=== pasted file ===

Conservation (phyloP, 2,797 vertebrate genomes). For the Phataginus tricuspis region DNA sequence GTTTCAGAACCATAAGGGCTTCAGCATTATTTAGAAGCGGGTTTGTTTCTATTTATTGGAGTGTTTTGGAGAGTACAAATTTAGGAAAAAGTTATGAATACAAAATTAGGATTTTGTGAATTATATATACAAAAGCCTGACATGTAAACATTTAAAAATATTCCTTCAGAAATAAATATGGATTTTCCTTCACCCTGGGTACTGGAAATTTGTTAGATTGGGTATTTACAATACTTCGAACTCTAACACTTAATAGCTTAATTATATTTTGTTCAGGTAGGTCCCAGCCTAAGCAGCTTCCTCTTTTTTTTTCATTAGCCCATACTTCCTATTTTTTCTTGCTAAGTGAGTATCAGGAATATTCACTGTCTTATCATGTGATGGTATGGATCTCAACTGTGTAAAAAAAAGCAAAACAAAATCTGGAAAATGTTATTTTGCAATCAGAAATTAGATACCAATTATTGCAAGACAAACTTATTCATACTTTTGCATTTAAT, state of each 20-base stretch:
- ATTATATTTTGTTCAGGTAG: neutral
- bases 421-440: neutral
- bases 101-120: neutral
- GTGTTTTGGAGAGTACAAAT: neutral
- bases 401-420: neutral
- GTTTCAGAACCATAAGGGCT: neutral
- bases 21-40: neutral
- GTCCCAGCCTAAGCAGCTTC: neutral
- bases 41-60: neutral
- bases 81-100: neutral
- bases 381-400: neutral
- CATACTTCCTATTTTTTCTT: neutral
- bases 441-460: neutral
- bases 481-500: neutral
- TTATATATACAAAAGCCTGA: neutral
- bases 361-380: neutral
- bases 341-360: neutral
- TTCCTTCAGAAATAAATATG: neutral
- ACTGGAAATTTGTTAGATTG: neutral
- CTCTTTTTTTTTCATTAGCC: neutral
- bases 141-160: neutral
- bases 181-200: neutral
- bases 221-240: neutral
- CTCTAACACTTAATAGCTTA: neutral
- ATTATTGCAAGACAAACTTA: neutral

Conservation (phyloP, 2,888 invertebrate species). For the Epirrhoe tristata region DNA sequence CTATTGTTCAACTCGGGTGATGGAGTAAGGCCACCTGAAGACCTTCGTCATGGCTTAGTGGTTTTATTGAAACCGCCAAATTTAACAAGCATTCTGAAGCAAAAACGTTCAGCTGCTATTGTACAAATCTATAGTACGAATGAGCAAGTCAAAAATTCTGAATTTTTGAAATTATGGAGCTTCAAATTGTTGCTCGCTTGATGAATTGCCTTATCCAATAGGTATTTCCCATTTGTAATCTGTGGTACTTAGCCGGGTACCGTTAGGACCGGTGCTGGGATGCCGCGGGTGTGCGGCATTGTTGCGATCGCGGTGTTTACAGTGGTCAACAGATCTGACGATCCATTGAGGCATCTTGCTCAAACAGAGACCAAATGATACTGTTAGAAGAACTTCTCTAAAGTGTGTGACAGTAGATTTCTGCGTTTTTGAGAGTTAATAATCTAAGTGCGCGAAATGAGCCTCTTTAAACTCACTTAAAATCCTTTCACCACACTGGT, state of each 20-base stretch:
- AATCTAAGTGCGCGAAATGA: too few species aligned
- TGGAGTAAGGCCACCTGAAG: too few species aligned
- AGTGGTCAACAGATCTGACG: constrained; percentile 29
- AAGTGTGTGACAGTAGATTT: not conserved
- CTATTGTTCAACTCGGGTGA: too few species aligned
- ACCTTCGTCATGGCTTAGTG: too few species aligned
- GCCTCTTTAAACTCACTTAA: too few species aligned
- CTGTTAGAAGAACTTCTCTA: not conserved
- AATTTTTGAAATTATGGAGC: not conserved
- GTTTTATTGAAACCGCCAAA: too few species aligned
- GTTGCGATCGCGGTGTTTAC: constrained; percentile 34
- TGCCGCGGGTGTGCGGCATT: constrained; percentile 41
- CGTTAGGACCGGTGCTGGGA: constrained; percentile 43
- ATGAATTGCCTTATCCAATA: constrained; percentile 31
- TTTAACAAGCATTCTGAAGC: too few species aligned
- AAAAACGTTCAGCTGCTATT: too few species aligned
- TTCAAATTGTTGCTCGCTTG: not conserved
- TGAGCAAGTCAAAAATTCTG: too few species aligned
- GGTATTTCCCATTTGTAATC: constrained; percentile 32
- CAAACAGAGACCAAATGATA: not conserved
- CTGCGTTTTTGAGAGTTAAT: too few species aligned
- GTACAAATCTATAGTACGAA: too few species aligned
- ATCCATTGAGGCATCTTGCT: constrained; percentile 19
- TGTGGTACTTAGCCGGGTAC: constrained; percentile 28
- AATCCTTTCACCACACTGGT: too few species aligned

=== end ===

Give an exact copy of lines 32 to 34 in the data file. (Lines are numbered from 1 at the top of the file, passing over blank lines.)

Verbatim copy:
- CTATTGTTCAACTCGGGTGA: too few species aligned
- ACCTTCGTCATGGCTTAGTG: too few species aligned
- GCCTCTTTAAACTCACTTAA: too few species aligned